Fashion & Lifestyle 05 Oct 2017
Talk of jewellery conjures up images of the yellow, glittering metal, carved and coated into designs that create a wonderful lift for any look and outfit. But with the Renaissance Gold Buyers’ Meet, this idea of gold underwent a revolution. On 9th June 2001, the World Gold Council brought together 95 of its trusted partners and some of the most acclaimed goldsmiths to create an event based on gold. Designers from across the world were encouraged to incorporate gold into their trendsetting jewellery designs, to make this classic metal a modern favourite.
Going beyond jewellery
The Renaissance gold collection highlighted the fact that gold has played a role in shaping so much more than just jewellery- from our architecture to our cuisine , it even has great meaning in spirituality and relationships. Minimalistic, neutral designs have been replaced with warm and bright styles, but the glitter of gold has not dimmed.
Connecting the past and the present
Gold bridges the gap between the past and the present and continues to shine as the preferred metal to craft trendsetting modern jewellery. The traditions of Magna Graecia are still alive in gold and the Sumerians and the Incas inspire gold design. Here is a look at some Etruscans-inspired gold jewellery designs that would add to your style quotient even today.
The rocking 60s displayed abundant curves, shapes and angles; bracelets that coil around wrists and earrings whose roundness perfectly complements the natural contours of the face. The 70s witnessed the classic motif of faceted surfaces and flat bracelets with honeycomb patterns.
The most popular trend in the collection was gold knit jewellery: soft mesh that was used to create stylish bracelets, neck-pieces and regal chokers that are reminiscent of the high round collars worn during the Renaissance. Today, women can be seen layering multiple gold chains of different designs to create a new combination altogether.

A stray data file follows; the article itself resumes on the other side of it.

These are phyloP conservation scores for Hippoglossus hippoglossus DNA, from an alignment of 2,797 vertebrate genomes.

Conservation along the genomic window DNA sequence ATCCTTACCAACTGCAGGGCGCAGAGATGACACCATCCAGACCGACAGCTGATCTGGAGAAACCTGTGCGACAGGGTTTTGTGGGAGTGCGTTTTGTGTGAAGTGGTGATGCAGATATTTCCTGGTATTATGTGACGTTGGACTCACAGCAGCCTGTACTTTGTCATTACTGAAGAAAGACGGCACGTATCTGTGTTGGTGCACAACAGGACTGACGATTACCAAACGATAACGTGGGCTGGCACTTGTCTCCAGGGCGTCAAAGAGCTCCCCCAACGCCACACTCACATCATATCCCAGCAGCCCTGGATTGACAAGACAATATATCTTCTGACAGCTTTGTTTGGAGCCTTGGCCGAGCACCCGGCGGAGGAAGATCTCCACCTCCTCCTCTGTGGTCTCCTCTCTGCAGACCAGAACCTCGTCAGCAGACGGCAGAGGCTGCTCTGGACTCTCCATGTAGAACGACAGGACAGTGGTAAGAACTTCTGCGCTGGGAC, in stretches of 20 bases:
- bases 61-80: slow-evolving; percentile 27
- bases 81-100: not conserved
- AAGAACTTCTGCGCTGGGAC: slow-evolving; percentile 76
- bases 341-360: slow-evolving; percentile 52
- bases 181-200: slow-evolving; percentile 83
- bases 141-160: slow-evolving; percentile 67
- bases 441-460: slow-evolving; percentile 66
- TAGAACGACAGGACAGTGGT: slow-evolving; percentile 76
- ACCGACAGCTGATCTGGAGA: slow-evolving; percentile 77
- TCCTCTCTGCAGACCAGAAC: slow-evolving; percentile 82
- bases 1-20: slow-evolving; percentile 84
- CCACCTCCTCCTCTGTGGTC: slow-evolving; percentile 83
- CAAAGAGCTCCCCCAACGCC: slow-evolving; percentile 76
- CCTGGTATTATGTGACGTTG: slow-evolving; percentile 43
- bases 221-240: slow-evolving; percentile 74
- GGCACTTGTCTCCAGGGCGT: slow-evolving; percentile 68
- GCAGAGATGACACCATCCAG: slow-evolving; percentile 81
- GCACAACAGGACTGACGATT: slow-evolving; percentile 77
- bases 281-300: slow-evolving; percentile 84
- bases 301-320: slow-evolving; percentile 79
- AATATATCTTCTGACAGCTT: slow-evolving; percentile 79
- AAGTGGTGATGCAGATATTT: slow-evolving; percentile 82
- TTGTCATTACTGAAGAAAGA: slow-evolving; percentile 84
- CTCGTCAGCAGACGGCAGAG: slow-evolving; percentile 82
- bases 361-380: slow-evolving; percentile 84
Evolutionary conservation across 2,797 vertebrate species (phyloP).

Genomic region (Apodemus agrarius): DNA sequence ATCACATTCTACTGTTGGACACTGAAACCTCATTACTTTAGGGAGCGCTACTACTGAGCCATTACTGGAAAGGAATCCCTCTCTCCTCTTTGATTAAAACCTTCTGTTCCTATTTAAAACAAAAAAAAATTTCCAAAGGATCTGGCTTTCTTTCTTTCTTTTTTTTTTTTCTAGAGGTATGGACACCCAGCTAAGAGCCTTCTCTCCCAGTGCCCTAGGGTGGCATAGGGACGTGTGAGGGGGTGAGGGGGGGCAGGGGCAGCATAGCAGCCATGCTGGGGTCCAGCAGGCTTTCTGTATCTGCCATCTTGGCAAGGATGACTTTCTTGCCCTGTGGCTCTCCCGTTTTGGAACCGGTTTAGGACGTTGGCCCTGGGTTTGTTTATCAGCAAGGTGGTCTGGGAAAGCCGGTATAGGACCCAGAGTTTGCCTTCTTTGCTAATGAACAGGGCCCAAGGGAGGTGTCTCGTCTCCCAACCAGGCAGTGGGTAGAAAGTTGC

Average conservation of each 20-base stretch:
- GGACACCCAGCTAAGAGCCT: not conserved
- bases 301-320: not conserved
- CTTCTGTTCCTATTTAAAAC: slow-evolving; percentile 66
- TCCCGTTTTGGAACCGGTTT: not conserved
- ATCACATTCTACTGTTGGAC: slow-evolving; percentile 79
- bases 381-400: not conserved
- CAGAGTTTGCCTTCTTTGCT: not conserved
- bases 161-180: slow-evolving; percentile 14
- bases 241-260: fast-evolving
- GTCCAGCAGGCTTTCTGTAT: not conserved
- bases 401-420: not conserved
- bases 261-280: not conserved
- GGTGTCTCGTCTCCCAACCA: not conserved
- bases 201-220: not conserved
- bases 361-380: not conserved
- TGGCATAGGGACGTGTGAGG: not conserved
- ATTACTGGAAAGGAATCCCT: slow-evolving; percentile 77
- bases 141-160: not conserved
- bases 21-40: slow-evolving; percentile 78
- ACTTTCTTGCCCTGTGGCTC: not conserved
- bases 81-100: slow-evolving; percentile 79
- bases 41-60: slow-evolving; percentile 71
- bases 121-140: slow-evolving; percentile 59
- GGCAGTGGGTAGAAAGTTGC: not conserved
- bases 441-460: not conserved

Gold and the Earth
The gold jewellery trends at the time also took inspiration from the real world. Designs celebrating the caper flower, the gingko, the calla lily, the rose, the gold nugget, the snake and the dove, as well as the sea and the symbols of the four seasons were quite popular.
From European nations such as Switzerland, Germany, and France, to those in the Far East including Korea and Thailand, the show has travelled all over the world to leave its mark, proving once again that humankind’s love for gold is inextricable.
The Government of Canada issues its own gold bullion coin called Canadian Gold Maple Leaf (GML). It was introduced in 1979 by the Royal Canadian Mint. While the standard version has a weight of minimum 1 ounce, other sizes and denominations are also available namely, 1⁄25 ounce, 1⁄20 ounce, 1⁄10 ounce , 1⁄4 ounce and 1⁄2 ounce. Its obverse side carries the profile of Queen Elizabeth II of Canada, and the reverse side carries the embossment of Canadian Maple Leaf
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